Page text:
Early Morning Open Thread: Ozymandias



From commentor Tabor:

I found Ozy(mandias) in a shelter after a few months of looking for a dog. He stood on his hind legs and walked to me, and I knew he was the one. He had been dropped off by his previous owners because he was “too expensive” for them.
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His presence alone is worth much more than any cost to take care of him. He’s at the door waiting for me when I come home from work (or anywhere else) ready to lavish me with attention. When I read in my recliner he stretches out and sleeps between my legs, with his head over one of my calves. When I am on the treadmill, he sits at the door and watches me tread away. He even joins me on the sofa to read the paper. As I type this, he is a foot away, chewing on a bone on the floor. I have gained a companion, a friend, and unquestioning love.
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Adopting Ozy was a great decision. I am much better for it.








Open Thread

Was walking the dogs this morning, when I looked down and Rosie looked like a hammerhead shark. After closer inspection, it turns out she just had what must have been a month old, frozen, stale hot dog bun wedged sideways in her mouth, and she was not letting it go (I got it away from her by dangling a chew toy in her face when we got home). That made me wonder- how does the sense of taste work for dogs.

With us, we differentiate between things that taste good and bad. Some tastes we like, some we don’t. Is there actually anything that will offend a dog’s sense of taste? Or does it just not matter- they’ll hoover up anything and say “MMMM- different!”








Early Morning Open Thread: Paws for Purple Hearts

The Washington Post has a story about a new program to assist two groups of wounded veterans, “Vets with PTSD train dogs to help comrades“:

… The program trains Labradors and golden retrievers – including many offspring of Yount’s dog Gabe – as lifelong service dogs and companions for veterans who use wheelchairs. But for their first two years of life, these dogs spread their love around in another way. They are trained by veterans suffering from post-traumatic stress disorder. For many of these psychologically damaged warriors, this human-canine connection provides them with emotional sustenance, a mission and important lessons in patience that help them get on with their lives.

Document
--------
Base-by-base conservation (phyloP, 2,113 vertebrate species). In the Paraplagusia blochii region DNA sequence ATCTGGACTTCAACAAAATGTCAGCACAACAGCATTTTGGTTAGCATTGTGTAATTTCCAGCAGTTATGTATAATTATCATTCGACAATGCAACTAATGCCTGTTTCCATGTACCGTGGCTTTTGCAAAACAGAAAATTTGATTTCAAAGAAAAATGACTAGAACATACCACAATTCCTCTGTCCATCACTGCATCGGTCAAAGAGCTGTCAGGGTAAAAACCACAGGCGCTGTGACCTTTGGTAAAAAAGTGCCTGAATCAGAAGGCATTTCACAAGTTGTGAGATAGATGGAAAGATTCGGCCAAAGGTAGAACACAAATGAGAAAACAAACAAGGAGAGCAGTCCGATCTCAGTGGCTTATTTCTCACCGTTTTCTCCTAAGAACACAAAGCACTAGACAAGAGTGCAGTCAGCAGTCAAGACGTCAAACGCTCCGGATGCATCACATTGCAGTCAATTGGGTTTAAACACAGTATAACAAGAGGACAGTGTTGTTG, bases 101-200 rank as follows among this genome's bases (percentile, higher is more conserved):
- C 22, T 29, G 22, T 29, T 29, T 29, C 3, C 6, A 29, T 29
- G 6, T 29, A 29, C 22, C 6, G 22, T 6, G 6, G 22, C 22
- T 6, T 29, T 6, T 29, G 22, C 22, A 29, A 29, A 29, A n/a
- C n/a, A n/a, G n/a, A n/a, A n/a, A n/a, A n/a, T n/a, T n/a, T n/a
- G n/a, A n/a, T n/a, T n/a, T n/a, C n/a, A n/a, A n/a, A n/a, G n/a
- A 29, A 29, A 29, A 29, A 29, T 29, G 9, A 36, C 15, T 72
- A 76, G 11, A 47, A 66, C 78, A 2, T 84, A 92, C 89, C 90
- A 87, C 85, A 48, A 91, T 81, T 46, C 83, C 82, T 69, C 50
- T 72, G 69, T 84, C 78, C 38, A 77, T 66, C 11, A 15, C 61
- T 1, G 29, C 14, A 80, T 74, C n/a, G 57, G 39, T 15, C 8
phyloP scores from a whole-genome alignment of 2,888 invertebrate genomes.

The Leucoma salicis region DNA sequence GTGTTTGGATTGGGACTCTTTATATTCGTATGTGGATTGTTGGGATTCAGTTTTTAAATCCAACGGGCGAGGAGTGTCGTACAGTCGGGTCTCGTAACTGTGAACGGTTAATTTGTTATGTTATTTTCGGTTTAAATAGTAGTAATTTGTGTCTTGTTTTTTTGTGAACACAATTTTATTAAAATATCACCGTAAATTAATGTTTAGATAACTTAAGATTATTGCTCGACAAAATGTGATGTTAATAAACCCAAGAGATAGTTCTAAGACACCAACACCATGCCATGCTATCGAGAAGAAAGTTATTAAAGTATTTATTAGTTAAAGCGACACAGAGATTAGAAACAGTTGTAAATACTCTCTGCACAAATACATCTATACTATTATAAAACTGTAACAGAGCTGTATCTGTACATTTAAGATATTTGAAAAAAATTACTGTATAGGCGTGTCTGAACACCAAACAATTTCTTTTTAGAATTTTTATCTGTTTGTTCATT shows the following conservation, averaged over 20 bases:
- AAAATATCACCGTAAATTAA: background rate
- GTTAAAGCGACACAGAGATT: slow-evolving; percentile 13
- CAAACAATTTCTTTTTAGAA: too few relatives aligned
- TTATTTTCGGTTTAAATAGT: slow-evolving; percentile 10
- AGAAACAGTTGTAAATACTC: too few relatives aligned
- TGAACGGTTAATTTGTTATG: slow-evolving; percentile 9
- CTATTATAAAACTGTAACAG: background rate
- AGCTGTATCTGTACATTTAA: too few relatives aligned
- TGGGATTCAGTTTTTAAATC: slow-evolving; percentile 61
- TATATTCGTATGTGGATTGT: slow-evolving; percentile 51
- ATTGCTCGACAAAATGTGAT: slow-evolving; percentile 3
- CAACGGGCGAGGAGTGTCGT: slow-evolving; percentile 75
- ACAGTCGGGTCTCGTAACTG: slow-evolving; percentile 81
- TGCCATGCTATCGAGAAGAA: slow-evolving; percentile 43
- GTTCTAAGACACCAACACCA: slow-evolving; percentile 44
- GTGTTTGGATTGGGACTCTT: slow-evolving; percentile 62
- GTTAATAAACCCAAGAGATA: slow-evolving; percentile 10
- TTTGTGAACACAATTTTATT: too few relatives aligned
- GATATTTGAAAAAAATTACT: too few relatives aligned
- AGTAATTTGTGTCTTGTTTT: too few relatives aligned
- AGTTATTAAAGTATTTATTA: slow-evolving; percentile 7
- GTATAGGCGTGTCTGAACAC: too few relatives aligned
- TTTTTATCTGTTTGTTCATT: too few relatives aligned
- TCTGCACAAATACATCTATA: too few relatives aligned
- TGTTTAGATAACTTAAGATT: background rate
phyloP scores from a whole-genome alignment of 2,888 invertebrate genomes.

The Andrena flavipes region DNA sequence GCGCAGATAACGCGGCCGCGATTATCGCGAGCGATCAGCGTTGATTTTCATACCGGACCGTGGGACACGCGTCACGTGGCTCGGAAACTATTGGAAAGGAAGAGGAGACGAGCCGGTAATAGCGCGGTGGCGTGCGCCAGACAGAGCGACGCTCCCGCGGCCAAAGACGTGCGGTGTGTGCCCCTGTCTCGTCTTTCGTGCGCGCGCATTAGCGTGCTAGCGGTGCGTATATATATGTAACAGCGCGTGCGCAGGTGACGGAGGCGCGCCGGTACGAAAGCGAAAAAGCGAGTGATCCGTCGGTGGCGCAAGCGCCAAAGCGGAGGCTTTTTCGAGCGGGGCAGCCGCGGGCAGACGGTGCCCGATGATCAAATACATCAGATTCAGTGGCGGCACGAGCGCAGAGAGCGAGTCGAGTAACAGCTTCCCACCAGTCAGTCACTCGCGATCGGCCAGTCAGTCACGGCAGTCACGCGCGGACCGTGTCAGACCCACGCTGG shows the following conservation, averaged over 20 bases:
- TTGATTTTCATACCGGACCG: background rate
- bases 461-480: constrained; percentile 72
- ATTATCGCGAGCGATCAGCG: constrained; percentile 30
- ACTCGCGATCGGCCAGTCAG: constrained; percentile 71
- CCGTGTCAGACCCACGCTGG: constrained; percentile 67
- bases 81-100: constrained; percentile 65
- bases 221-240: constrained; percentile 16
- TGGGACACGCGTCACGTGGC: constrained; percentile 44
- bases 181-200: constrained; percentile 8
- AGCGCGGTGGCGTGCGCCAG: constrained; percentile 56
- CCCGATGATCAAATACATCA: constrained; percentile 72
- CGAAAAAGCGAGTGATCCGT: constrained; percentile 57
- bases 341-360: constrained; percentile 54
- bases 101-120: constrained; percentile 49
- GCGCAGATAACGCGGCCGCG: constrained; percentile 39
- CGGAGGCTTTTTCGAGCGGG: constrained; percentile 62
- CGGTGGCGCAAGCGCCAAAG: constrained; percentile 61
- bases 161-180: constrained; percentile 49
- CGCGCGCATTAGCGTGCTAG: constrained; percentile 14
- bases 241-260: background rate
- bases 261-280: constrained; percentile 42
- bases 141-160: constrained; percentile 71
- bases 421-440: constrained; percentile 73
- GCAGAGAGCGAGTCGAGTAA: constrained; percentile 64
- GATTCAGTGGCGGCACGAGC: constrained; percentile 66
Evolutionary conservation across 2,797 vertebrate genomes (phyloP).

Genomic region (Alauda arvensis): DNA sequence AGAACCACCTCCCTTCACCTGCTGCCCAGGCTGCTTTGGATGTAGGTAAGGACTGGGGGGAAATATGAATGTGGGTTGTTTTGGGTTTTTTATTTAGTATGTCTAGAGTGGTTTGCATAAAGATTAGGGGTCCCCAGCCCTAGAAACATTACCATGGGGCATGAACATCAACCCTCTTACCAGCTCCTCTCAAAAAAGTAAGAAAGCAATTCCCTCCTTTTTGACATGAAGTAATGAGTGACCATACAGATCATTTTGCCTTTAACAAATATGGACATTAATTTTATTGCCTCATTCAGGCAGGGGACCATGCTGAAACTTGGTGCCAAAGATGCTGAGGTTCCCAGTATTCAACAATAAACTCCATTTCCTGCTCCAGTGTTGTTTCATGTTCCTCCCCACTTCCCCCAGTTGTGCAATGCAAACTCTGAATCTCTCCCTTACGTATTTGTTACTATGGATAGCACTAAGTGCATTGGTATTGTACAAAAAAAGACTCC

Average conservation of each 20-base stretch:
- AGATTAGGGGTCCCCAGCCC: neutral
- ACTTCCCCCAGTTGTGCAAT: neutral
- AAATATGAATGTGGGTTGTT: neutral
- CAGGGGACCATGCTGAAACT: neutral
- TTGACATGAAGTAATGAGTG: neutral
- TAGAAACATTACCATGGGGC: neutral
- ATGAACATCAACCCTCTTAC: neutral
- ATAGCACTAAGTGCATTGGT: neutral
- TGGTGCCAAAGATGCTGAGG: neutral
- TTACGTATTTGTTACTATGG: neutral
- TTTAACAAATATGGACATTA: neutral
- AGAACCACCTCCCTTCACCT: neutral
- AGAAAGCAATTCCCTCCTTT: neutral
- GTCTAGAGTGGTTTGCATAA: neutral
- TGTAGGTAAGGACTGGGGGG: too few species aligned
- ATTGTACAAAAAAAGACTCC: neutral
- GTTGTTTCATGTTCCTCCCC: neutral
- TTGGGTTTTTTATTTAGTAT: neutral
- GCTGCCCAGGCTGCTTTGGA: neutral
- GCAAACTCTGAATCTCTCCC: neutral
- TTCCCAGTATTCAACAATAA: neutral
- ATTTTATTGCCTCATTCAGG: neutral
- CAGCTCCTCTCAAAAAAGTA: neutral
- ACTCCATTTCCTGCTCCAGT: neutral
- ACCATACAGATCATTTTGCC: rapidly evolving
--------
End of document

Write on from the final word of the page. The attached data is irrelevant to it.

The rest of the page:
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“It was challenging, and it tested my patience, but it taught me to have patience again, and that was something I had really lost because of PTSD,” said former Army reconnaisance officer Amanda Heidenreiter, 26, of Columbia, of her experience training Owen, a golden retriever. She had returned from Iraq terrified of crowds and children, and “Owen helped me relax, calm my anger.”
[…]
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The vets who train the dogs spend several months with them, sometimes longer, and letting go can be difficult. Yount said that some experience sleep problems after their dogs go, but “processing that sense of loss in saying goodbye to their dog has been a valuable gateway to processing other loss issues that have been hampering their recovery. ”
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And it’s terribly important for veterans to feel they are continuing a mission that held them together through the violence and stress of war. “PTSD carries a stigma, that you’re broken and wounded,” said Yount, “And many guys have guilt for not still being in the fight. The idea of Paws for Purple Hearts is you can be part of the war effort while you’re getting treatment.”